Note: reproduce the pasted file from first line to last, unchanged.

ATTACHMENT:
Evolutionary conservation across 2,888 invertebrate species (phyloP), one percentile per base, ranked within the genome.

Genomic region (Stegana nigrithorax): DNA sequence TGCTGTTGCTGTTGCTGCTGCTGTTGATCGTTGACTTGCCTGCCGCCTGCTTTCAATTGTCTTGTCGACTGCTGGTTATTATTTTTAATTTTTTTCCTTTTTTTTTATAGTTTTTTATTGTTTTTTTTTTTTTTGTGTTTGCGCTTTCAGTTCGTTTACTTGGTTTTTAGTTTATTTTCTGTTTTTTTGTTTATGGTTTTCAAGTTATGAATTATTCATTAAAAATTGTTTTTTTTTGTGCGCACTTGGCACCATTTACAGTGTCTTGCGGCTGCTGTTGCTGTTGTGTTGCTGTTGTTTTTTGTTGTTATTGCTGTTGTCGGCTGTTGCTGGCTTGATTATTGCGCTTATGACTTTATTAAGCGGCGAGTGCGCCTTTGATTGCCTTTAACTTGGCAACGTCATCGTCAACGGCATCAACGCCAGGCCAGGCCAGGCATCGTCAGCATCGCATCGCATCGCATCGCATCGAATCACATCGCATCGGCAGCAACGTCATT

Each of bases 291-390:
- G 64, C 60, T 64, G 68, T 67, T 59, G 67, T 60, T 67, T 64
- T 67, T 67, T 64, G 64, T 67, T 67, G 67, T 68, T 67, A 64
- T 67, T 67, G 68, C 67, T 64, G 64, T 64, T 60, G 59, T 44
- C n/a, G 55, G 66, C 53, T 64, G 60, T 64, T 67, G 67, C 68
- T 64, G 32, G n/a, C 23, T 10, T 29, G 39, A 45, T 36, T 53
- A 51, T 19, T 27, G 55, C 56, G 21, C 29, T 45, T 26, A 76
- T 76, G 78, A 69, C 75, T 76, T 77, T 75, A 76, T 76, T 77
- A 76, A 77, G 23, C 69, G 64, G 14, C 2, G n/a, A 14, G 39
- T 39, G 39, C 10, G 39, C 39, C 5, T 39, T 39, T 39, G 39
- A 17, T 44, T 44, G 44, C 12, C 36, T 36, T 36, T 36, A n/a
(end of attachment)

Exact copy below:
Evolutionary conservation across 2,888 invertebrate species (phyloP), one percentile per base, ranked within the genome.

Genomic region (Stegana nigrithorax): DNA sequence TGCTGTTGCTGTTGCTGCTGCTGTTGATCGTTGACTTGCCTGCCGCCTGCTTTCAATTGTCTTGTCGACTGCTGGTTATTATTTTTAATTTTTTTCCTTTTTTTTTATAGTTTTTTATTGTTTTTTTTTTTTTTGTGTTTGCGCTTTCAGTTCGTTTACTTGGTTTTTAGTTTATTTTCTGTTTTTTTGTTTATGGTTTTCAAGTTATGAATTATTCATTAAAAATTGTTTTTTTTTGTGCGCACTTGGCACCATTTACAGTGTCTTGCGGCTGCTGTTGCTGTTGTGTTGCTGTTGTTTTTTGTTGTTATTGCTGTTGTCGGCTGTTGCTGGCTTGATTATTGCGCTTATGACTTTATTAAGCGGCGAGTGCGCCTTTGATTGCCTTTAACTTGGCAACGTCATCGTCAACGGCATCAACGCCAGGCCAGGCCAGGCATCGTCAGCATCGCATCGCATCGCATCGCATCGAATCACATCGCATCGGCAGCAACGTCATT

Each of bases 291-390:
- G 64, C 60, T 64, G 68, T 67, T 59, G 67, T 60, T 67, T 64
- T 67, T 67, T 64, G 64, T 67, T 67, G 67, T 68, T 67, A 64
- T 67, T 67, G 68, C 67, T 64, G 64, T 64, T 60, G 59, T 44
- C n/a, G 55, G 66, C 53, T 64, G 60, T 64, T 67, G 67, C 68
- T 64, G 32, G n/a, C 23, T 10, T 29, G 39, A 45, T 36, T 53
- A 51, T 19, T 27, G 55, C 56, G 21, C 29, T 45, T 26, A 76
- T 76, G 78, A 69, C 75, T 76, T 77, T 75, A 76, T 76, T 77
- A 76, A 77, G 23, C 69, G 64, G 14, C 2, G n/a, A 14, G 39
- T 39, G 39, C 10, G 39, C 39, C 5, T 39, T 39, T 39, G 39
- A 17, T 44, T 44, G 44, C 12, C 36, T 36, T 36, T 36, A n/a